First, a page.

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ONJava review of the state of Java Media

| by Rob Thornton Follow 0 Followers on Jan 04, 2007. Estimated reading time: 2 minutes |

Chris Adamson has a series of articles up on ONJava about Java Media. In part 1, he looks at the current state of client-side Java and why media is important and AJAX is not enough. Part 2 reviews the current Java media libraries and finds them lacking in what is needed for the present and future. The series concludes in part 3 where he discusses ways forward, from a JMF re-write to licensing Flash and ends up with Google as a potential library developer for the new library.

Adamson makes the point that Java needs to be involved with media in the future, rather than ceeding the ground to Flash. His two main reasons:

first, Java's suitability for complex and deep tasks makes it well suited for difficult problem domains like media. Secondly, with web apps and Ajax filling many roles Java might have been meant for, and with Flash holding such a huge and growing lead as a next-generation client technology, it raises the question that if Java isn't going to be relevant for media, then just what kinds of desktop apps is it going to suited for?

In reviewing current libraries he finds the all lacking, for numerous reasons. All of them, except QuickTime for Java, lack strong support for creative tasks. QuickTime for Java is limited to two platforms and Adamson sees it as on the way to deprecation. He then lists some possible ways for Java to get back involved in media:

License Flash and develop a Flash player in Java:

This would re-legitimize Java as a media platform, and could be good for Adobe in spreading Java to more devices (particularly if it can be done in ME on the small device, where Java has a distinct advantage). Also, as GPL Java makes the platform more palatable to Linux users, a Java-based Flash could bring modern Flash capabilities to Linux, where Flash upkeep has lagged. But then again, Linux support is a problem Adobe could solve for itself if it were so inclined. And for Windows and Mac, Adobe doesn't exactly have a problem distributing Flash or getting users to upgrade to the latest version, so the claim that a Java implementation of Flash would improve Flash's distribution may fall on deaf ears.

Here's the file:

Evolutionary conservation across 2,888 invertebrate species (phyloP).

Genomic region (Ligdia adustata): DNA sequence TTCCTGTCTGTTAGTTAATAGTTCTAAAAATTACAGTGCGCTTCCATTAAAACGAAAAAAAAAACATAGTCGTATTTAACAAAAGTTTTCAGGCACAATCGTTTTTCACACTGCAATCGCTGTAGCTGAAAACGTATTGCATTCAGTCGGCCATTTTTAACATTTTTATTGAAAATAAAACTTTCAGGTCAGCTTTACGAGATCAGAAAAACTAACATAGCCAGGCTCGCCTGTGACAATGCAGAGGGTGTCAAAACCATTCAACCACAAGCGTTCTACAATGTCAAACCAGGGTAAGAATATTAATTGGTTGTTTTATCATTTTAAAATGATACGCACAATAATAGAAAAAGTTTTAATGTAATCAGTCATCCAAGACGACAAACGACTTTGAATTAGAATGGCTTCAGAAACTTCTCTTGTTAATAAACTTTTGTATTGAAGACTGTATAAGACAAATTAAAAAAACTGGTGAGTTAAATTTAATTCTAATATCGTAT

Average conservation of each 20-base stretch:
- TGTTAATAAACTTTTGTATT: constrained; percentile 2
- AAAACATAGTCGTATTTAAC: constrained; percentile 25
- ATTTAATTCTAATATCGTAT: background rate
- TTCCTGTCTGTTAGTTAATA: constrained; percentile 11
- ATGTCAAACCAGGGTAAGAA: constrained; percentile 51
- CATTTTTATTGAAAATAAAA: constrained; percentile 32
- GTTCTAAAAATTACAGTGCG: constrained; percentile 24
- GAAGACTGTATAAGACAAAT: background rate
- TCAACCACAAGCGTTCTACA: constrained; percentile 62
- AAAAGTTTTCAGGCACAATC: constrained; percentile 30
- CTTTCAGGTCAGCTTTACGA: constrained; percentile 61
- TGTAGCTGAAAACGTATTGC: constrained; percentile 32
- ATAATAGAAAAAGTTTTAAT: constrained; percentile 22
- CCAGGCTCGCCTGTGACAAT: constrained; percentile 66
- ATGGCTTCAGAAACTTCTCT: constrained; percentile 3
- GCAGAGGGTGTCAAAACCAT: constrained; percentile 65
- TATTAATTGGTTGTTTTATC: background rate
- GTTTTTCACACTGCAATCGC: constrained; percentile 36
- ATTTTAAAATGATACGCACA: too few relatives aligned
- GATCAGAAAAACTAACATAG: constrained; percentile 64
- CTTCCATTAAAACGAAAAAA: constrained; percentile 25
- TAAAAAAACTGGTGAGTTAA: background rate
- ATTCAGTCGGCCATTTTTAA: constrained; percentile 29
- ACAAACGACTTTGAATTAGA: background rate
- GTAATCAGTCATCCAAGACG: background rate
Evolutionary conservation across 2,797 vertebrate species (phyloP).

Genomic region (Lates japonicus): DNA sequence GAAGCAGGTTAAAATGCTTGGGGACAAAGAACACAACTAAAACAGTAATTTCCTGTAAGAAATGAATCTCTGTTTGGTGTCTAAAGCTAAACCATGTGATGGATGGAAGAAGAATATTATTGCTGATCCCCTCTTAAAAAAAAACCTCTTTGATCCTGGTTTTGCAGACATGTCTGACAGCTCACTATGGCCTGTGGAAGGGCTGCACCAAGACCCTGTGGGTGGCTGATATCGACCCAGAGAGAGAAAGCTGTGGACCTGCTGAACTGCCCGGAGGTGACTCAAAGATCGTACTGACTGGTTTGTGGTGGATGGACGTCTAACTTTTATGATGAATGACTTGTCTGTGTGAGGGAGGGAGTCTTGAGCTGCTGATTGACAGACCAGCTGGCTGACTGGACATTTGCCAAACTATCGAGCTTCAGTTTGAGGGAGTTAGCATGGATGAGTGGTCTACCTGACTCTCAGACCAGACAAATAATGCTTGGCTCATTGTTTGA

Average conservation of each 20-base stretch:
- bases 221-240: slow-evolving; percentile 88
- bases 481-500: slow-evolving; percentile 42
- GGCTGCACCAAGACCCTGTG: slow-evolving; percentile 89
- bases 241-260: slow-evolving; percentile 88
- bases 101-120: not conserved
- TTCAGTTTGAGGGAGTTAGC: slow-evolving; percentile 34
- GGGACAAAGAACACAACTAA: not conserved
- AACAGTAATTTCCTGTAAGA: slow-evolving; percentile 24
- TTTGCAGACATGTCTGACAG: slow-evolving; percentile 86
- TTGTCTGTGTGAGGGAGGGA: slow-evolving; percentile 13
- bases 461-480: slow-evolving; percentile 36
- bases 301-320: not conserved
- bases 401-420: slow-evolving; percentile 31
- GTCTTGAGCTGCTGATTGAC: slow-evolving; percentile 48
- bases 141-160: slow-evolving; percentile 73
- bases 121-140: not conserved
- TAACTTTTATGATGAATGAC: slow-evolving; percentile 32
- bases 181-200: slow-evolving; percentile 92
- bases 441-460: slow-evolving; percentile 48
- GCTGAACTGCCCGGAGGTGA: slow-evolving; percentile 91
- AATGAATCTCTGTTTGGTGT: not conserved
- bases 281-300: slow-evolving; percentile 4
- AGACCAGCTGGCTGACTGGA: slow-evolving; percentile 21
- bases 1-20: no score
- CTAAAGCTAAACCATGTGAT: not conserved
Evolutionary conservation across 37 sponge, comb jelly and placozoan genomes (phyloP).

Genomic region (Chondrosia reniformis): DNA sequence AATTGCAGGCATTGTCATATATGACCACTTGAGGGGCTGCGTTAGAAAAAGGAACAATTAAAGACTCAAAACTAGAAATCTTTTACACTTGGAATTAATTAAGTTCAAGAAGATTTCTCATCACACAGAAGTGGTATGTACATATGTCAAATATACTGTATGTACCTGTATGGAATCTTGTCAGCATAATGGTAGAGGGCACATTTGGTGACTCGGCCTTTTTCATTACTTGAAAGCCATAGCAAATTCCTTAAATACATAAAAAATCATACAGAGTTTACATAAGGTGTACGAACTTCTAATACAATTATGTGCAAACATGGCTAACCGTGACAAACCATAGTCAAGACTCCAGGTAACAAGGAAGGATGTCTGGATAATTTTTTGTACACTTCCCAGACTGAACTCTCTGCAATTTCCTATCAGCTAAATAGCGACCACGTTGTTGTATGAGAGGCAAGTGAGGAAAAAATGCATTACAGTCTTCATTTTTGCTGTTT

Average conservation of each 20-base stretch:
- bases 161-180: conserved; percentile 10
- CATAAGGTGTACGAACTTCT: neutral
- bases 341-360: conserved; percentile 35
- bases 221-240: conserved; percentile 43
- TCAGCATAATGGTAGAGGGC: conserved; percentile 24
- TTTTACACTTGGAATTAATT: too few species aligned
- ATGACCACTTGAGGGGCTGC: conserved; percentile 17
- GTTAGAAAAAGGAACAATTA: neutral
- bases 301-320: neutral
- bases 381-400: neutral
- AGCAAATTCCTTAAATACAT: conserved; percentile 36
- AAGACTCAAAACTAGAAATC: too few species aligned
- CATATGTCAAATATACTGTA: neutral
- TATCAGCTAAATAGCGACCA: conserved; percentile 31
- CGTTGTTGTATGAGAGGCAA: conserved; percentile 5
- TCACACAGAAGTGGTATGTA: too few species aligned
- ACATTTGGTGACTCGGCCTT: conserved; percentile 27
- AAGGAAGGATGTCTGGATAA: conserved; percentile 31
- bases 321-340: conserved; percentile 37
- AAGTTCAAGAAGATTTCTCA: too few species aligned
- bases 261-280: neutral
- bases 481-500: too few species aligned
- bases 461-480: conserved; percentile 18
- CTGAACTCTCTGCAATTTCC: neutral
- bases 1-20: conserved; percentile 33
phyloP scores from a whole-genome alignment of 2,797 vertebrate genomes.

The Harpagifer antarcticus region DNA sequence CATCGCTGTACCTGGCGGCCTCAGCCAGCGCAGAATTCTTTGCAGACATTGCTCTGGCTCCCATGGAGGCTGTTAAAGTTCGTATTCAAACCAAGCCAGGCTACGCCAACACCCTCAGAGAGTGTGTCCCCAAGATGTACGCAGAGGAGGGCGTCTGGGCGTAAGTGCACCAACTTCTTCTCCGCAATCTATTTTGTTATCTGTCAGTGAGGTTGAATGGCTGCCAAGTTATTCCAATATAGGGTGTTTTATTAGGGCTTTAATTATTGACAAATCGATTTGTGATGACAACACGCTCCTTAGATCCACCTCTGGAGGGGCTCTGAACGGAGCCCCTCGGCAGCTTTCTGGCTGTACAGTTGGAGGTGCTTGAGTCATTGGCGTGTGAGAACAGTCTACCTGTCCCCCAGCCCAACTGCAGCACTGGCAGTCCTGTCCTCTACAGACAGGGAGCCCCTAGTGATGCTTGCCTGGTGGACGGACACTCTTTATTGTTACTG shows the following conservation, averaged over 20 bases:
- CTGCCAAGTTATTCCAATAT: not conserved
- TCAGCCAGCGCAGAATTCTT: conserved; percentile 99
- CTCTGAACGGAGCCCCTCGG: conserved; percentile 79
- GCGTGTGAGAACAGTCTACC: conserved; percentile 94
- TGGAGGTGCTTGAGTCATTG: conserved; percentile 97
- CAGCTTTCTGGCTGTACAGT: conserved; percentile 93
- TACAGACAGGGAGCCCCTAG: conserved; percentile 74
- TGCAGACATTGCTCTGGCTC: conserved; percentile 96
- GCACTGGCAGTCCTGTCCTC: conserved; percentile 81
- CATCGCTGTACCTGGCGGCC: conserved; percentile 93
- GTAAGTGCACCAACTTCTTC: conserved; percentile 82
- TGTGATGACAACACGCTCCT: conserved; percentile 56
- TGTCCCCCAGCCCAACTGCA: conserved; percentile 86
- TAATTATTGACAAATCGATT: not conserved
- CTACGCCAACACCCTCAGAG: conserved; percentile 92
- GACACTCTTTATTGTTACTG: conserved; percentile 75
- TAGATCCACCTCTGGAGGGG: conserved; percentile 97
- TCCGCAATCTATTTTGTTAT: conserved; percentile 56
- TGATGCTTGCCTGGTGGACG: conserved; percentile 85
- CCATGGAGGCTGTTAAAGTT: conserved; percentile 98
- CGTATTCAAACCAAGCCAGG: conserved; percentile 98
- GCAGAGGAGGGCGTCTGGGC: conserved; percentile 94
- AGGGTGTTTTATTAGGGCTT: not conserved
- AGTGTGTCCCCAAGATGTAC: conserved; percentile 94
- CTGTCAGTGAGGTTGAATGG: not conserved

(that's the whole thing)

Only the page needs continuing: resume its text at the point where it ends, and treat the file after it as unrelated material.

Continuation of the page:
Sun could develop a rich library to work with MPEG-4

By building the library to work with MPEG-4 as its native format, Java will gain immediate compatibility with a massive range of content and content providers, and will be ideally positioned to be the platform for generating and developing that content.

...Sun's history with JMF - a lousy design, a crazy selection of partners, and seven years of indifference - is proof enough that this is not their game. Sun has no talent for media, no passion for media, and no relevant patents.

Google develop a rich library to work with MPEG-4. Adamson sees this as the most likely outcome. Google has shown an awareness of the importance of media by purchasing YouTube, and an embrace of multimedia technology goes along with their mission to capture and organize the world's information. In the end, however, Adamson isn't convinced this will happen and sees Java media as possibly a sinking ship.

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OpenLazlo by Thom Nichols

Doesn't OpenLazlo bridge the gap between Flash and Java? I don't really know much about the project.

Flash 9 on Linux by James Ward

a Java-based Flash could bring modern Flash capabilities to Linux, where Flash upkeep has lagged.


The latest version of Flash Player (9) is available for Linux:
labs.adobe.com/downloads/flashplayer9.html
www.jamesward.org/wordpress/2006/10/19/flash-fl...
www.jamesward.org/wordpress/2006/12/06/flash-9-...

Re: OpenLazlo by James Ward

Laszlo is a framework for creating Flash based applications, similar to the free Flex SDK from Adobe. Both are built with Java but really aren't what Chris is suggesting... using Java as a Flash runtime.

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